Using Non-Breaking Breakpoints in Delphi

By: Cary Jensen

Abstract: Non-breaking breakpoints are breakpoints that do not load Delphi's integrated debugger when they trigger. These special breakpoints are more powerful than they sound, and this article explains why.

At first you might wonder "What is the value of a breakpoint if it does not load the integrated debugger?". Let me tell you, the value can be very big indeed. Non-breaking breakpoints permit you to perform a variety of actions without interrupting the execution of your application.

For example, a non-breaking breakpoint can write a message to the error log, a Windows-based mechanism for logging information while your application is running. Non-breaking breakpoints can also execute functions, evaluate expressions, instruct the debugger to handle or ignore exceptions, and enable or disable entire groups of breakpoints.

But before we go further, let me clarify the terminology. A non-breaking breakpoint, so long as it is enabled, does triggers. Specifically, there is a difference between a disabled breakpoint, which does not trigger, and a non-breaking breakpoint, which does trigger, so long as its Pass count and Condition properties permit it to trigger. The only difference between a non-breaking breakpoint and a breaking breakpoint (the default) is that a breaking breakpoint loads the integrated debugger when it triggers (given that the code is running in the integrated development environment (IDE) and the integrated debugger is enabled). By comparison, a non-breaking breakpoint, when it triggers, does not load the integrated debugger.

Creating a Non-Breaking Breakpoint

To create a non-breaking breakpoint, begin by first creating a source breakpoint, an address breakpoint, or a data breakpoint. Next, display the Breakpoint Properties dialog box.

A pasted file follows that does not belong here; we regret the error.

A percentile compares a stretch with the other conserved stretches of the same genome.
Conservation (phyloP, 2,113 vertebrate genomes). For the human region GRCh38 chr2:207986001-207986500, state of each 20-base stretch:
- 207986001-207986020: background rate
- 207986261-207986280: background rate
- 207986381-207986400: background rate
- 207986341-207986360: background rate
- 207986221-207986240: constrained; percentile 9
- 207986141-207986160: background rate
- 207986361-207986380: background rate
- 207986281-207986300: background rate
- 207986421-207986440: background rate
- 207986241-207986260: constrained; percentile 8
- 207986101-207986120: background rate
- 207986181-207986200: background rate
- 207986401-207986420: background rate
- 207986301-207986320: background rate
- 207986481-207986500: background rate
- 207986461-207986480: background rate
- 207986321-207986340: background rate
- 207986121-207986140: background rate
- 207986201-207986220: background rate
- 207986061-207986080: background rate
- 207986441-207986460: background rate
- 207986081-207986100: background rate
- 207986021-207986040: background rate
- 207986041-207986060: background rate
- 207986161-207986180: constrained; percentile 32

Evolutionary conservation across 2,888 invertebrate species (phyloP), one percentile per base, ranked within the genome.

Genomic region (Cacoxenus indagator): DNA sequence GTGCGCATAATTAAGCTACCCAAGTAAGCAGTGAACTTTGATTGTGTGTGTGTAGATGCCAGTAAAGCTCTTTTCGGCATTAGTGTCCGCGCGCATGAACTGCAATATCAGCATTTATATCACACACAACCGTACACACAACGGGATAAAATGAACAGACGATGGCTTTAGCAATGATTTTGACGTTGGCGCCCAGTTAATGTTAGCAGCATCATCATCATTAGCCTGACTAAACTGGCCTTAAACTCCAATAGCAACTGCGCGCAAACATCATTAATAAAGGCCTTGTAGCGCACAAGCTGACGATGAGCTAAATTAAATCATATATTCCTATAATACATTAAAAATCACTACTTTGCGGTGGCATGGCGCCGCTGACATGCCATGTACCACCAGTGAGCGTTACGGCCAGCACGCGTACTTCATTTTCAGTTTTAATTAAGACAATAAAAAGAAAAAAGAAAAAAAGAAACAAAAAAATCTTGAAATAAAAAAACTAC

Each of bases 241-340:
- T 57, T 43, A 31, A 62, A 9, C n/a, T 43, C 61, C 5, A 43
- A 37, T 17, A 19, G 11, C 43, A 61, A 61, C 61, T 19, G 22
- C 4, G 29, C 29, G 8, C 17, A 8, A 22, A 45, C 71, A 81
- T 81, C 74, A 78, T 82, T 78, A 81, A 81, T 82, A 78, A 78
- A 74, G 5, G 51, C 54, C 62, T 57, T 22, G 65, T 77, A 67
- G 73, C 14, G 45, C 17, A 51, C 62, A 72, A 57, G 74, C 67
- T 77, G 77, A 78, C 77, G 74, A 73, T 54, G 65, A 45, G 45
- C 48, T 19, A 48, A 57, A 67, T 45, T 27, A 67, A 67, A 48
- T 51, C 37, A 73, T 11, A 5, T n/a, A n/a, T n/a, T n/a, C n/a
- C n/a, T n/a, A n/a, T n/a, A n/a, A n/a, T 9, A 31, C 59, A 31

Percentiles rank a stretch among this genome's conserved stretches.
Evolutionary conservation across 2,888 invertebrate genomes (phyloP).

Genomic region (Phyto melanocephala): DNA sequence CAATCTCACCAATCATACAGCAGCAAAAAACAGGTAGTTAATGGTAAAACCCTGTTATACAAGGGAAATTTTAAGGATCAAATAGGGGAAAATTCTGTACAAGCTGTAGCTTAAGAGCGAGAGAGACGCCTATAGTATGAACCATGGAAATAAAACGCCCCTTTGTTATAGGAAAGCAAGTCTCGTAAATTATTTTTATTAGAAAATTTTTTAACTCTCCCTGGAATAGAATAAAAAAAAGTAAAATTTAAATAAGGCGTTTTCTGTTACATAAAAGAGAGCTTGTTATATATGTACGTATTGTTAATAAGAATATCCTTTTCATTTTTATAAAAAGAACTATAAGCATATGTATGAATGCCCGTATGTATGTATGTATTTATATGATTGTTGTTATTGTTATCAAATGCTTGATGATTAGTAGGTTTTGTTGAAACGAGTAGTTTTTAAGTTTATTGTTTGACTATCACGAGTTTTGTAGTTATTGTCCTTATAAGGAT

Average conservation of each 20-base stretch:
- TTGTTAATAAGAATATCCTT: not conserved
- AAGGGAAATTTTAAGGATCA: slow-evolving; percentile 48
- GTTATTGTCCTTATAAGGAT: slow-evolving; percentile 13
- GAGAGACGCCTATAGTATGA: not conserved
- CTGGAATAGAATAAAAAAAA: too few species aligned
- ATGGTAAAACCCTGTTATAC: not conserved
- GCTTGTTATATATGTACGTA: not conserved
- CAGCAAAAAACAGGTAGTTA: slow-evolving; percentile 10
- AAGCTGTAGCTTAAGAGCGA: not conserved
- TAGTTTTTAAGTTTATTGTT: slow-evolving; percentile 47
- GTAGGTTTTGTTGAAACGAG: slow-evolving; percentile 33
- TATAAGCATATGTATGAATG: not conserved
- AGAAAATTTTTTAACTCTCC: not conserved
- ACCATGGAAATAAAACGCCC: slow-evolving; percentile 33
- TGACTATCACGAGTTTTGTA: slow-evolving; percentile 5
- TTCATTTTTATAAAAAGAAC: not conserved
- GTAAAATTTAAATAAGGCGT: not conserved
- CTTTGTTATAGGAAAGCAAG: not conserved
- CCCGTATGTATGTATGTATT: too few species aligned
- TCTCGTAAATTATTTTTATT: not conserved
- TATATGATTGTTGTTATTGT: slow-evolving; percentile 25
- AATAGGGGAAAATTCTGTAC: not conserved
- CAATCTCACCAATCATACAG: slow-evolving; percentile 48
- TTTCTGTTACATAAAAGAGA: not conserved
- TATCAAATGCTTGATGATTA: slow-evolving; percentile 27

If your breakpoint is a source breakpoint (one associated with an executable line in your code), you display the Breakpoint Properties dialog box by right-clicking the breakpoint symbol in the left gutter of the editor window and select Breakpoint properties. If your breakpoint is an address breakpoint (one associated with an instruction at a particular memory address being executed), right-click the breakpoint symbol in the left gutter of the disassembled pane in the CPU window and select Breakpoint properties. If your breakpoint is a data breakpoint (one associated with the contents of a particular memory address being changed), view the Breakpoints dialog box by selecting View | Debug Windows | Breakpoints, right-click the data breakpoint, and select Properties. The Breakpoint Properties dialog box is shown in the following figure.

Once you have the Breakpoint properties dialog box displayed, click the button labeled Advanced to display the Actions section of the Breakpoint Properties dialog box (shown in the following figure). To make the breakpoint a non-breaking breakpoint, uncheck the Break checkbox in the Actions section. Unless you enable this checkbox again in the future, the integrated debugger will not load when this breakpoint triggers. 

Configuring Non-Breaking Breakpoints

You use the remaining options in the Actions section of the Breakpoints Properties dialog box to specify what should happen when this breakpoint is encountered. Each of these options is described in the following sections.

Controlling How the Debugger Handles Exceptions

If you check the Ignore subsequent exceptions checkbox, the integrated debugger will stop loading when an exception is raised, at least until another breakpoint that enables subsequent exceptions is encountered. To define a breakpoint that enables exceptions, place a second breakpoint (breaking or non-breaking), and check the Enabled subsequent exceptions checkbox.

Disabling and enabling exceptions using non-breaking breakpoints permits you to conveniently run a section of code from the IDE that raises exceptions, without interruption from the debugger. This technique is particularly useful for sections of code that raise exceptions for the purpose of displaying errors or warnings to the user, but which do not constitute bugs or other similar errors in your code.

For example, when client-side validation code (code that tests the validity of user input) raises an exception, it is really not an error, code-wise. Instead, it is to inform the user that validation has failed, suggest to the user how to correct the problem, and to abort any remaining validations or operations that would proceed had the user's input been valid. While testing your validation code it serves you no purpose to be interrupt by the integrated debugger. I often disable the debuggers involvement in exceptions prior to executing a block of code that performs client-side validation, enabling exceptions once again after the validations have been performed.

Writing Messages to the Event Log